Wednesday, October 19, 2022

Ron Carter: Finding the Right Notes, on PBS

Anyone who has more than a handful of jazz records in their collection probably has one Carter played on. It is just the law of averages, given his official Guinness world record as the most recorded jazz bassist. He also played with almost everyone, very definitely including Miles Davis (but not John Coltrane, as he himself points out during this doc). To a large extent, Ron Carter’s discography is a history of modern jazz, from hard bop to right now. At eighty-five he shows no signs of slowing down, except when it is mandated by Covid shutdowns. Peter Schnall documented the musician at work and during reflective moments, before and after Xi’s pandemic, in Ron Carter: Finding the Right Notes, which premieres Friday on PBS.

Carter has recorded as a sideman and a leader for both Blue Note and CTI, two jazz labels with radically different sounds. He also played on recordings by Roberta Flack, A Tribe Called Quest, Paul Simon and just about every major jazz artist. He was the first musician Davis hired for his “Second Great Quintet,” which many fans consider superior to the first. Not surprisingly, Carter speaks at length about his late boss, probably more than any other musician worked with.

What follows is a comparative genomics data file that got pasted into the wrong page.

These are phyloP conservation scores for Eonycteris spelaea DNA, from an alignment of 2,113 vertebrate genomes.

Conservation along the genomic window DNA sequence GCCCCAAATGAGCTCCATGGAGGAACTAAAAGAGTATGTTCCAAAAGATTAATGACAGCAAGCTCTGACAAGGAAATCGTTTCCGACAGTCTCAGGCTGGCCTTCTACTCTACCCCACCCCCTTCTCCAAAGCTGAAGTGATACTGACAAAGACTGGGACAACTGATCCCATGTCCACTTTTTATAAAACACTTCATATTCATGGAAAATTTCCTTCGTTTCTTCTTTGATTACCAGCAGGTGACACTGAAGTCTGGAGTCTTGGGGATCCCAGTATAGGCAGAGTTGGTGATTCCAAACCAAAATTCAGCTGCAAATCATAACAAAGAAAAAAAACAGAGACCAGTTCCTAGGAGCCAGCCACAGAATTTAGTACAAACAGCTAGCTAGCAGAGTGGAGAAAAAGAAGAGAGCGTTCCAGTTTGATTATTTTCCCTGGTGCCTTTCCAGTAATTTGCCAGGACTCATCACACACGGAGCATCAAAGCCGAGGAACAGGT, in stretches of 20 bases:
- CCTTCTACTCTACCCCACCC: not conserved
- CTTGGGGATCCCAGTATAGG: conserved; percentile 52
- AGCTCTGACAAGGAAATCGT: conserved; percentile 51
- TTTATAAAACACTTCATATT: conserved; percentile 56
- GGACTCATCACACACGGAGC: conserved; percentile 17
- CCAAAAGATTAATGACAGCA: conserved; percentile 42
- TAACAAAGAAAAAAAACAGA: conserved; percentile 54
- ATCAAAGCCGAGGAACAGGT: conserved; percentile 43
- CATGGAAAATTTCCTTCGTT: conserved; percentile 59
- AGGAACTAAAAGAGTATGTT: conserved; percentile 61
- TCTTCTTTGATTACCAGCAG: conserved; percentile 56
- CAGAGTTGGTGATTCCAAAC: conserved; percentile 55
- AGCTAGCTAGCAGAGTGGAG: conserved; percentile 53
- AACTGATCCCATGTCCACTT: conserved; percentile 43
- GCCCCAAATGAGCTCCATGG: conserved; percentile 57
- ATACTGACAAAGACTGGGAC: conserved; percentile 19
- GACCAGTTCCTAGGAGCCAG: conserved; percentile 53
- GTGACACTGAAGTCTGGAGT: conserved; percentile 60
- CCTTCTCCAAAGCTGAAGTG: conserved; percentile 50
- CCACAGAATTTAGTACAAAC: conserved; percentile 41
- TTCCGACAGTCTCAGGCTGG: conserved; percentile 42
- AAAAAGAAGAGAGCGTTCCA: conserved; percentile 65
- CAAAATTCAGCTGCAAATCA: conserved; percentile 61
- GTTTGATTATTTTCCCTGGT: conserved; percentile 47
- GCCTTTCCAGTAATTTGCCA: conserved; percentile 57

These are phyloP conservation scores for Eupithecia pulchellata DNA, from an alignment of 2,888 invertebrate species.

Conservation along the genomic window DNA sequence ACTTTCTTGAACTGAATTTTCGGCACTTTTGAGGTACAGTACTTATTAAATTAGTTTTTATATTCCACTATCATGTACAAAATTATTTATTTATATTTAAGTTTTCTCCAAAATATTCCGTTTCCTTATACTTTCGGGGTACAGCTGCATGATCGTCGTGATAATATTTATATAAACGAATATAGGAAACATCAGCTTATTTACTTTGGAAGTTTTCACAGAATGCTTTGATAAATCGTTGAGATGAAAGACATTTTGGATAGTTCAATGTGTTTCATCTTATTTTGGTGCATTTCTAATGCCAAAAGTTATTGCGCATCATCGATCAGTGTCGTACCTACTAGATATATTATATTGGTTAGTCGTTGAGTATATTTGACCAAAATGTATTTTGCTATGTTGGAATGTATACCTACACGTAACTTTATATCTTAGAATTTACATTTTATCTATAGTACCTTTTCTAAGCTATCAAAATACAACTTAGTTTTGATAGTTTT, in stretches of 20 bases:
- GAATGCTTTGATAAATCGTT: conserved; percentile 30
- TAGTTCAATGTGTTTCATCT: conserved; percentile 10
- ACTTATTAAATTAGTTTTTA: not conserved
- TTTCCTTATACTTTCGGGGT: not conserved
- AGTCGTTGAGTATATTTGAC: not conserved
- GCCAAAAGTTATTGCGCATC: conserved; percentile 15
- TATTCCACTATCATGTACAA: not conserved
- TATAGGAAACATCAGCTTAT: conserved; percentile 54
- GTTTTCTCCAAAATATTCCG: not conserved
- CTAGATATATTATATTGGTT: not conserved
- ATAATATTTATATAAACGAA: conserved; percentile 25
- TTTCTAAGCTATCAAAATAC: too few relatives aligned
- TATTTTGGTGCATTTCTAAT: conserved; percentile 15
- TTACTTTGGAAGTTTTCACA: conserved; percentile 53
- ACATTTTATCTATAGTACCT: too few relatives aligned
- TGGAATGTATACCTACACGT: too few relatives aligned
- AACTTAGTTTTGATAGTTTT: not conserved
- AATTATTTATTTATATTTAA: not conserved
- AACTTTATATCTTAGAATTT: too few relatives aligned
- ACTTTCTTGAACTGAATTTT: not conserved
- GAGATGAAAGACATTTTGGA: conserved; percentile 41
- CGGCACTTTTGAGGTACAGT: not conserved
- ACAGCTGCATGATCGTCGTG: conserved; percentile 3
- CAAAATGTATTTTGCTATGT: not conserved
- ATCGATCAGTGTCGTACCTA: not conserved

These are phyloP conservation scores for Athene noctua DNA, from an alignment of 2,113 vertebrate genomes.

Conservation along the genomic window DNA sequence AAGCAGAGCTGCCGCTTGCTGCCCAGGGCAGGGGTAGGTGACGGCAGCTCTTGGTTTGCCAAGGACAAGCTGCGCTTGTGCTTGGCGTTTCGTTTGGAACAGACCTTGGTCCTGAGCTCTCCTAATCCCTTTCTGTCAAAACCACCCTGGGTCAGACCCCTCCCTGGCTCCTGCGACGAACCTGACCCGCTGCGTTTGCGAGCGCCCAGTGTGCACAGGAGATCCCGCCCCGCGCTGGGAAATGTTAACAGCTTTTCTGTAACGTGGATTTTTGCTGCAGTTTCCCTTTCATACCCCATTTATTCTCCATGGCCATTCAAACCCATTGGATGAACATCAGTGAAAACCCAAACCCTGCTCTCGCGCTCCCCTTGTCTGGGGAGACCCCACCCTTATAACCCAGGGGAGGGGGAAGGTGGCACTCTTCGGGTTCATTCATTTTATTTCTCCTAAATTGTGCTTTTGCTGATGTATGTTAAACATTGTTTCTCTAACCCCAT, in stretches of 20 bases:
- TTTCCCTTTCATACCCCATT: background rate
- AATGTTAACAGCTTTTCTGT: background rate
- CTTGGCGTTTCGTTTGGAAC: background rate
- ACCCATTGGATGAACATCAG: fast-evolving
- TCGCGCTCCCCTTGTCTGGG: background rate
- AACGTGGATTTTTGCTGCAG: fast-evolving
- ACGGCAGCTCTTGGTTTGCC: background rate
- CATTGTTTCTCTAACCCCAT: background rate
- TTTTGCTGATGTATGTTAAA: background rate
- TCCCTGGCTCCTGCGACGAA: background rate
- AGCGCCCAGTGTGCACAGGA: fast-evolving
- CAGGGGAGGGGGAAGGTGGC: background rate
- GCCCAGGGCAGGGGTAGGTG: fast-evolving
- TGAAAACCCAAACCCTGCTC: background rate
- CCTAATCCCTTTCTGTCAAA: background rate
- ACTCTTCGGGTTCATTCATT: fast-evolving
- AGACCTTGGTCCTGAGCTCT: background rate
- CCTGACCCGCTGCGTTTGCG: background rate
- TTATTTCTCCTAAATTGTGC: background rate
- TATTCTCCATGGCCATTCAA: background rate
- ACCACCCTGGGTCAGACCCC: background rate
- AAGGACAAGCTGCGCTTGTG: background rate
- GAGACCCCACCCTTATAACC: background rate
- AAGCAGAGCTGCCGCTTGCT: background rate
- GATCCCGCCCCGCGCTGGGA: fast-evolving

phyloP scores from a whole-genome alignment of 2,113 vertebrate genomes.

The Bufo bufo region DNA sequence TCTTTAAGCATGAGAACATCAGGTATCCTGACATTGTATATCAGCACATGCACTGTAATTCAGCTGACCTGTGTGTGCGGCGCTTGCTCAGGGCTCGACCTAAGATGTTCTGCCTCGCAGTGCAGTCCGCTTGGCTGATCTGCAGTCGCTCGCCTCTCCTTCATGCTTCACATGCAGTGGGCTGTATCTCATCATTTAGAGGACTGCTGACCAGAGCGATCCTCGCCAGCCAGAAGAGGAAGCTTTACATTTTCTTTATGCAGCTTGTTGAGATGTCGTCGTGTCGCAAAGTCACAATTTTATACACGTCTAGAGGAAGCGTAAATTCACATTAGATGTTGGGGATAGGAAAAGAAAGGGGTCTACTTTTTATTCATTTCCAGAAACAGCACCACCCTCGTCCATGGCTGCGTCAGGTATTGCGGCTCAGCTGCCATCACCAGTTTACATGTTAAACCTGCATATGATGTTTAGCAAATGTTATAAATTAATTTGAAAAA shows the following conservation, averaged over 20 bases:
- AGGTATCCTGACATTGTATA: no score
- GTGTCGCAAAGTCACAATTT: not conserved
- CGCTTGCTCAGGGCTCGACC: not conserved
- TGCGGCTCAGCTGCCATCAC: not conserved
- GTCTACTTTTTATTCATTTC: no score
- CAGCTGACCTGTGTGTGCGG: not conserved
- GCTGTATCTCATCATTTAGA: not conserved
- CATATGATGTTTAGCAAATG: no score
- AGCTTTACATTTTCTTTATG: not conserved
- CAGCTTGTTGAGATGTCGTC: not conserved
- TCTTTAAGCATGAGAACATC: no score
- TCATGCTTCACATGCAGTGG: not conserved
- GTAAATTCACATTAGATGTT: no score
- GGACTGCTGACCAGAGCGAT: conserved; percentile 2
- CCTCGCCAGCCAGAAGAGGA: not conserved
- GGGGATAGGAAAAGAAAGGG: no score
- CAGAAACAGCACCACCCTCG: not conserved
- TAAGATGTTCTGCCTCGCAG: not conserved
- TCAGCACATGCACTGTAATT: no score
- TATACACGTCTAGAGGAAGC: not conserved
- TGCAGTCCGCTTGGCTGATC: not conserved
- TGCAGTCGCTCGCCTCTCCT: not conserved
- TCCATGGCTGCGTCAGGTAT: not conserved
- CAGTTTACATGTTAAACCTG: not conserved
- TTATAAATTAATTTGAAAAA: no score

Schnall obviously uses Dan Ouellette’s like-titled biography a road map, but his cameras recorded Carter during the painful moments, as they happened, in the wake of his son’s untimely death. On a happier note, he was also there to document performances celebrating Carter’s 80
th and 85th birthdays. Of course, there was also the Covid shutdown.

Probably the best lessons aspiring musicians can take from
Right Notes simply come from Carter being Carter. He is a paragon of professionalism, who demands the same of students and sidemen. Jon Batiste remembers how he learned that first-hand during his informal interviews with Carter. When the bassist talks, you should listen.

Wisely, Schnall incorporates plenty of Carter’s music throughout the documentary, including many originals, like “Third Plane” and “Eighty-One.” We hear tantalizing excerpts from a trio performance with guitarist Russell Malone and electric bassist Stanley Clarke, as well as his classical-influenced string nonet. In fact, Carter’s complex relationship to “classical” music in an important theme he and Schnall frequently revisit.

If viewers don’t recognize Carter (from records or even his appearance in
‘Round Midnight and Kansas City), they can tell he is the real deal from the musicians who pay tribute to him, including Batiste, the legendary Sonny Rollins, bassists Christian McBride and Buster Williams, the genre-defying Bill Frisell, and Herbie Hancock, his fellow-member of the Second Great Quintet. Honestly, this is a more revealing documentary than recent jazz-related docs like Hargrove or Mixtape Trilogy. It also makes you want to play some of Carter’s classic albums. Very highly recommended, Ron Carter: Finding the Right Notes airs this Friday night (10/21) on PBS.